As mentioned in an earlier blog post employment litigation is a fast growing area of practice in the State of California. Plaintiff’s lawyers are highly motivated to find even a nominal amount of unpaid wages because they know that they stand to recover all of their attorneys’ fees if employers fight their claims. Not surprisingly, these attorneys’ fees requests can sometimes be somewhat inflated.
While many business owners see the short term cost savings to be had by incorrectly paying workers as independent contractors, they fail to take into account the inevitable litigation costs related to lawsuits from workers, which greatly outweigh any savings they may have realized. Back wages, penalties, interest and attorneys’ fees and costs can snowball quickly into tens or even hundreds of thousands of dollars.
To properly classify workers, business owners need to take into account the various tests created by the Internal Revenue Service, the California Employment Development Department, and California state and federal courts. Previously, I outlined the IRS 20 Factor Test. Below, I outline the IRS Control Test.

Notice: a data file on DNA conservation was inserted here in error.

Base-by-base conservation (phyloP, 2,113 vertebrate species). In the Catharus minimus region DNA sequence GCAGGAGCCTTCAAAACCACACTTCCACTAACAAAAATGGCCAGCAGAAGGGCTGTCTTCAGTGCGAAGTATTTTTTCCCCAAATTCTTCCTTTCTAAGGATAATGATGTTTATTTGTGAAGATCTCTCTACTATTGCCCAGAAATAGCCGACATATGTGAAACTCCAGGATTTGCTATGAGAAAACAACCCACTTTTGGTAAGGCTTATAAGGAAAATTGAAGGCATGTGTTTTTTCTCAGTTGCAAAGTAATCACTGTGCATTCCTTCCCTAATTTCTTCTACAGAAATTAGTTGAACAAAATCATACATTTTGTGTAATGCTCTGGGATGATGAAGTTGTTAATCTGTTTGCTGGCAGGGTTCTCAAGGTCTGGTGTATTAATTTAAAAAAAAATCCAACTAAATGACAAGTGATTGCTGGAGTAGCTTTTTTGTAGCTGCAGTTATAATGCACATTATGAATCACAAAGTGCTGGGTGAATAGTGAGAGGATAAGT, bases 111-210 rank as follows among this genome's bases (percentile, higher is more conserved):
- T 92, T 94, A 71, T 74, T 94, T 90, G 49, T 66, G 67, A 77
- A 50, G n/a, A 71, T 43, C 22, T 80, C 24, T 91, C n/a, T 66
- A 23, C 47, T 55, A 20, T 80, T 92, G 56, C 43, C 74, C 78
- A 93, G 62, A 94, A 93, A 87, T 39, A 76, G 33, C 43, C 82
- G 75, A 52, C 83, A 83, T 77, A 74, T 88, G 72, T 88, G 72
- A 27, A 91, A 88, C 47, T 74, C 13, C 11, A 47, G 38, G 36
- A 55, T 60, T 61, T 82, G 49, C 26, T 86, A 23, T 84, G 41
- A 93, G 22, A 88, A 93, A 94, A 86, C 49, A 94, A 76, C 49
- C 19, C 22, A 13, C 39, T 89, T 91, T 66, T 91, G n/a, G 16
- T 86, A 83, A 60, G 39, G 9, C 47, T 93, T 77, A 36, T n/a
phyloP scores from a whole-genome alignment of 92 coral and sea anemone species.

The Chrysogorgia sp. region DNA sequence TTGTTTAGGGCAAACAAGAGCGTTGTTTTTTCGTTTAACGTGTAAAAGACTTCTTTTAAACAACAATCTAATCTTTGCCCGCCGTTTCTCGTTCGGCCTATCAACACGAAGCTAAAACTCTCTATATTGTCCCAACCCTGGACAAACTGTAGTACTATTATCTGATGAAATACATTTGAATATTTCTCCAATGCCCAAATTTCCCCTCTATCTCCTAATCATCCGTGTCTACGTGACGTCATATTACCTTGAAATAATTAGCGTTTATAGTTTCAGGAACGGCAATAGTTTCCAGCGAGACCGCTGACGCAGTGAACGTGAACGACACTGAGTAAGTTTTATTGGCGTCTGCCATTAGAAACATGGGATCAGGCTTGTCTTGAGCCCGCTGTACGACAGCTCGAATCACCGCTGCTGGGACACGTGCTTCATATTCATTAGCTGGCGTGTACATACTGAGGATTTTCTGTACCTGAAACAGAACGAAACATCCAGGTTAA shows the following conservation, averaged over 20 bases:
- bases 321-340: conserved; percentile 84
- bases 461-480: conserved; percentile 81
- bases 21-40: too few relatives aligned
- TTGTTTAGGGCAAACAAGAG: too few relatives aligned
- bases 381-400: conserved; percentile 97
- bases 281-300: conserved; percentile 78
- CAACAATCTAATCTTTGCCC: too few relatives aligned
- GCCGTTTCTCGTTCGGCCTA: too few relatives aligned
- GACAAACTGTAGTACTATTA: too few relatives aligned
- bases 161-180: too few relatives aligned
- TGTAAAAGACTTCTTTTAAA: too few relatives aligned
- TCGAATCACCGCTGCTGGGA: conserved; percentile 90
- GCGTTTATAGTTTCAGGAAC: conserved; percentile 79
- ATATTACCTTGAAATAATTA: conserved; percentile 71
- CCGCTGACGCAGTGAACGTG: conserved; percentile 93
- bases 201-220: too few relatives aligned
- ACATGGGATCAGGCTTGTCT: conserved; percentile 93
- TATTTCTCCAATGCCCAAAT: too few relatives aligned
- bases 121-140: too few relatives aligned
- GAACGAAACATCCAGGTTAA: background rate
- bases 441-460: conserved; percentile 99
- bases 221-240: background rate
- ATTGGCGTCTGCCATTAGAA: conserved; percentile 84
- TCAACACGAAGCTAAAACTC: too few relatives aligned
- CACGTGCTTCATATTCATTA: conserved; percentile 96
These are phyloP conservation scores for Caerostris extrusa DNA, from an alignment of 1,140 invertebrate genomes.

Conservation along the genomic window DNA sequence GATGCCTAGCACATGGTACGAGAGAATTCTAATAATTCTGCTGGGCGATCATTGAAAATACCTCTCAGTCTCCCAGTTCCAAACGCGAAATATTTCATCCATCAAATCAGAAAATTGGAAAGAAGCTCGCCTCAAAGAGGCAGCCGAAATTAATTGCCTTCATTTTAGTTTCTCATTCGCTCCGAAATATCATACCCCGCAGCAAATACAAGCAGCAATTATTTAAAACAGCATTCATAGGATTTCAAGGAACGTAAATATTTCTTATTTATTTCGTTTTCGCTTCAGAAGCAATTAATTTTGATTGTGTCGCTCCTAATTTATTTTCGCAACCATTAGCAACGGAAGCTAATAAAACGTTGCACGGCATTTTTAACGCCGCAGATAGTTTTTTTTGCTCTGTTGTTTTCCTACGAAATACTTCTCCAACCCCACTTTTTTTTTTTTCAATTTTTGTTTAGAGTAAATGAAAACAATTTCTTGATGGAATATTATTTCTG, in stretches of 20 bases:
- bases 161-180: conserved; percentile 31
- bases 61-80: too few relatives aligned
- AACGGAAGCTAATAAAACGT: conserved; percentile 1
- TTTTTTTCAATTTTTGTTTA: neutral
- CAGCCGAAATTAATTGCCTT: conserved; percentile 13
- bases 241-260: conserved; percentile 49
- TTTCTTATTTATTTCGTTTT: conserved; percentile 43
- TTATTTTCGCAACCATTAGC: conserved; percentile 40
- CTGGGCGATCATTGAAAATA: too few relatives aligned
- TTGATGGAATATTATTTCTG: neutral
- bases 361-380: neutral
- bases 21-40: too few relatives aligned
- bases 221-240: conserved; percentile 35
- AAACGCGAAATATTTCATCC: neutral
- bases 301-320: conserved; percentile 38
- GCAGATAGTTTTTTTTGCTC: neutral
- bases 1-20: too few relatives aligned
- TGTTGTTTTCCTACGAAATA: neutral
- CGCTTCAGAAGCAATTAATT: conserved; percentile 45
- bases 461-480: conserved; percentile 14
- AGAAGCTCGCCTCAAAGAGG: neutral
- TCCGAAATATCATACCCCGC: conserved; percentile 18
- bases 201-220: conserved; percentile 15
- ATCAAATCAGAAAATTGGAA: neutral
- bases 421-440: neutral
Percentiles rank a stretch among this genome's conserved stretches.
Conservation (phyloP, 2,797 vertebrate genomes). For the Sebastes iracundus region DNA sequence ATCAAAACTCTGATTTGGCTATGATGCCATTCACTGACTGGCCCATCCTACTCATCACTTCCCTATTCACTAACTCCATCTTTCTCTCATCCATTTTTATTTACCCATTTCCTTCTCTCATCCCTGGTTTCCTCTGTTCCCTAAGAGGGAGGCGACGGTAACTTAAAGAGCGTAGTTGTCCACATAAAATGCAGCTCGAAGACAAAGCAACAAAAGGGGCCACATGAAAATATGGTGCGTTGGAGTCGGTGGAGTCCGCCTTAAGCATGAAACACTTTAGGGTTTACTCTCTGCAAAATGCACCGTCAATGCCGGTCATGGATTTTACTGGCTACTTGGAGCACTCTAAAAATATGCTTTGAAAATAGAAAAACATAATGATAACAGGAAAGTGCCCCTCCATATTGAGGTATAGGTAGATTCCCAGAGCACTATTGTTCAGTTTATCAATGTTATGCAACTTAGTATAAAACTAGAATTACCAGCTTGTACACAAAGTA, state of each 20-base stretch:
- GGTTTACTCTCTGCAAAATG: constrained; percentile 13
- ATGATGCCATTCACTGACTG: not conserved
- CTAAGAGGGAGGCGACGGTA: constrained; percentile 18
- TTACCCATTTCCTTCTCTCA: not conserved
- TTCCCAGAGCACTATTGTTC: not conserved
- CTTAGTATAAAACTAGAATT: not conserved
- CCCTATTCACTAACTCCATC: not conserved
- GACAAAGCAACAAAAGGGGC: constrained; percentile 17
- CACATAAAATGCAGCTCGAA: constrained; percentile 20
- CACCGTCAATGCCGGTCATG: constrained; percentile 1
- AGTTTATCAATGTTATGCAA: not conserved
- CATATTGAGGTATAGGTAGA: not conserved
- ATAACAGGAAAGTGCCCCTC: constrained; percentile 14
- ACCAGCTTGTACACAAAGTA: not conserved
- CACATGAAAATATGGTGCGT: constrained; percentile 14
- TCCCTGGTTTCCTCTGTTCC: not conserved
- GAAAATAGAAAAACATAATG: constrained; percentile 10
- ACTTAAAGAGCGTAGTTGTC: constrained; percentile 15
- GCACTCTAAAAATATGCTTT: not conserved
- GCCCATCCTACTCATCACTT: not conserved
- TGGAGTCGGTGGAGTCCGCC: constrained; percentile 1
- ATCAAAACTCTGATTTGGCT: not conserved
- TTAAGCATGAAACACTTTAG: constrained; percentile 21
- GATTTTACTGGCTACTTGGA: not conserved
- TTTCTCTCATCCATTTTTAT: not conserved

The “IRS Control Test” is a newer IRS test used to analyze three main factors for identifying a contracting party-independent contractor relationship: (1) the behavioral control; (2) financial control; and (3) the relationship of the parties. With respect to behavioral control, this factor points out that anyone who performs services for the commissioning party is an employee if the commissioning party has the right to control what will be done and how it will be done. With respect to financial control, this factor analyzes whether the commissioning party has any direct control over the business aspects of work. Since independent contractors are in business for themselves and are generally open and available to conduct business with any member of the general public, they should have financial control over their work. In essence, an independent contractor can realize a profit or incur a loss through work performed as an independent contractor. Lastly, the relationship factor analyzes how the commissioning party and the worker perceive the relationship. A permanent relationship and employment benefits generally indicate an employer-employee relationship although the substance of the relationship determines the employment status.